• Escapism – The euphoric sensations of heroin put users on a mind and body trip that allows them to escape reality. For people coping with cramped living environments, unemployment, poverty, abusive working conditions and unhealthy relationships, heroin offers an escape from real-life unhappiness.
  • Depression – People use heroin to escape feelings of despair, grief and heartbreak. The euphoria makes users momentarily forget the reasons why they’re depressed.

Heroin was popular in the ’60s/’70s rock scene because its euphoric effects acted as a stress reliever for overworked touring musicians. Today, the drug is used for similar reasons by over-booked professionals and impoverished ghetto dwellers alike. 

Can Heroin Addicts be Cured?

As with people who abuse alcohol, heroin addicts are never truly “cured.” People who struggle with heroin addiction can break free of their dependency and commit to abstinence from the drug. However, the chemical dependency remains.

That’s where HA comes in. In HA meetings, members offer mutual support among like-minded individuals who’ve committed to a life of heroin abstinence and sobriety.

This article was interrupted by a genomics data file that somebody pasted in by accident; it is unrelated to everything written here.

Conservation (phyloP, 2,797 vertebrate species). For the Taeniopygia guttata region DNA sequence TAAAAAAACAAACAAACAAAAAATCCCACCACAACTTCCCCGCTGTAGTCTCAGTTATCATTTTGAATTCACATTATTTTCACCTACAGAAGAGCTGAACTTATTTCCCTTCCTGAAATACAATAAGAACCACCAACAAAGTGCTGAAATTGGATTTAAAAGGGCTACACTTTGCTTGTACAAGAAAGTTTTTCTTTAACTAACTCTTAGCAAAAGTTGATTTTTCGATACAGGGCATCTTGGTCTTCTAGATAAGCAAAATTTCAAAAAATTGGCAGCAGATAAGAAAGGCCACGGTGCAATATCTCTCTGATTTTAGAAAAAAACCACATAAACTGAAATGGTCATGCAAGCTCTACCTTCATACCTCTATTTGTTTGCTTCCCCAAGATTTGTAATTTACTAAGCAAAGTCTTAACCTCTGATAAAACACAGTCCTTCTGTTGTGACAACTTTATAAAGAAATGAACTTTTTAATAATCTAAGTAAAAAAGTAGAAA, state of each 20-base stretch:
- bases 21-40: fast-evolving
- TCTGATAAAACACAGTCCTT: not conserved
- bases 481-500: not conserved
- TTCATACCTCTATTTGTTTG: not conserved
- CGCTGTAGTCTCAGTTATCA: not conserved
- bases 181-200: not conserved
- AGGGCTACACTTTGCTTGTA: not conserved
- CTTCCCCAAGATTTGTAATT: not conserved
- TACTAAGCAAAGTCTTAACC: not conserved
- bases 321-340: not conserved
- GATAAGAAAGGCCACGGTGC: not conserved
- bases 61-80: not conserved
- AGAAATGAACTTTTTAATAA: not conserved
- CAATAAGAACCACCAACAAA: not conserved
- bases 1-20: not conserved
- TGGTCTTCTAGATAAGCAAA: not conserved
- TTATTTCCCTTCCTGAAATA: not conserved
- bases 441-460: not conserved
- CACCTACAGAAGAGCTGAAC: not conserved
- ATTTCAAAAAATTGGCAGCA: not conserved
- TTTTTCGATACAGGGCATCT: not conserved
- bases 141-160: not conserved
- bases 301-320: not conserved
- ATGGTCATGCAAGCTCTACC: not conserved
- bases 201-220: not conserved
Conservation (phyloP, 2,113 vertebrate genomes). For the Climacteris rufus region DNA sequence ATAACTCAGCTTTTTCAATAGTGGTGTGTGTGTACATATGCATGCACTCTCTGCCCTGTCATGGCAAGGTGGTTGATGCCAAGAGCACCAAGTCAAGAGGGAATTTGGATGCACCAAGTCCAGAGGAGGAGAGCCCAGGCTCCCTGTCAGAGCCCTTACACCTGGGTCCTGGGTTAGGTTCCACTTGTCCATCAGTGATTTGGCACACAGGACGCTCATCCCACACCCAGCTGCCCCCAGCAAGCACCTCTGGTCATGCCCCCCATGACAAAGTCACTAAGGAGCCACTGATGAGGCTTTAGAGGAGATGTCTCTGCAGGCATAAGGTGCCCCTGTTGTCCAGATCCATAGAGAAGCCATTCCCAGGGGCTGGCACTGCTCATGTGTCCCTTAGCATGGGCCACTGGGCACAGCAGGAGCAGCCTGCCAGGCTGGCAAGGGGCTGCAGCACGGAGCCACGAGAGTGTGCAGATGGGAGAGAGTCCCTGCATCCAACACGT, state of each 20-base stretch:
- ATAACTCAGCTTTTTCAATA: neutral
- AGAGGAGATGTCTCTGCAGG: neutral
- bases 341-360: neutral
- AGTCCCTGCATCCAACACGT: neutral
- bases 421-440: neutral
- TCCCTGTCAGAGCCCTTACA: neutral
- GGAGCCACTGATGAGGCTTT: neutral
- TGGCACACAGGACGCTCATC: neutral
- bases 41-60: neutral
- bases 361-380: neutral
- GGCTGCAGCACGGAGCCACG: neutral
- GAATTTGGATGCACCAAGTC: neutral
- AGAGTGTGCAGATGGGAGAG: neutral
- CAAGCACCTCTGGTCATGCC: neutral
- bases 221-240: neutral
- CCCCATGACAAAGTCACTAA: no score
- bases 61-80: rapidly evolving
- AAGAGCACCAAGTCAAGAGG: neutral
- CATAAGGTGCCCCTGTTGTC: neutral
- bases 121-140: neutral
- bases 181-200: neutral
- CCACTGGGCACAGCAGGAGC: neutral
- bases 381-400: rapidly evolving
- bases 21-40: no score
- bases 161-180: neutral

Treatment Programs for Drug Abuse

For people suffering from heroin addiction, recovery treatment is vital. The treatment process follows a sequence of detox and inpatient (or outpatient) care. These programs are not covered in HA, which focuses on ongoing group support for sober ex-heroin users. 

  • Heroin detox – The first step toward recovery is heroin detox, where the user stops taking the drug and commits to abstinence. The first three days of detox are typically hard because cravings and withdrawal symptoms peak. To relieve the symptoms (anxiety, sweats, shakes, cramps), doctors may administer anti-opioid medications.
  • Residential rehab – This usually follows detox. Residential inpatient treatment consists of 30-90 days at a rehab facility, typically located on a country estate. Here, the patient gets used to the drug-free life while living structured days of health, wellness, meditation and counseling. In rehab, patients learn positive-thinking models and healthy habits.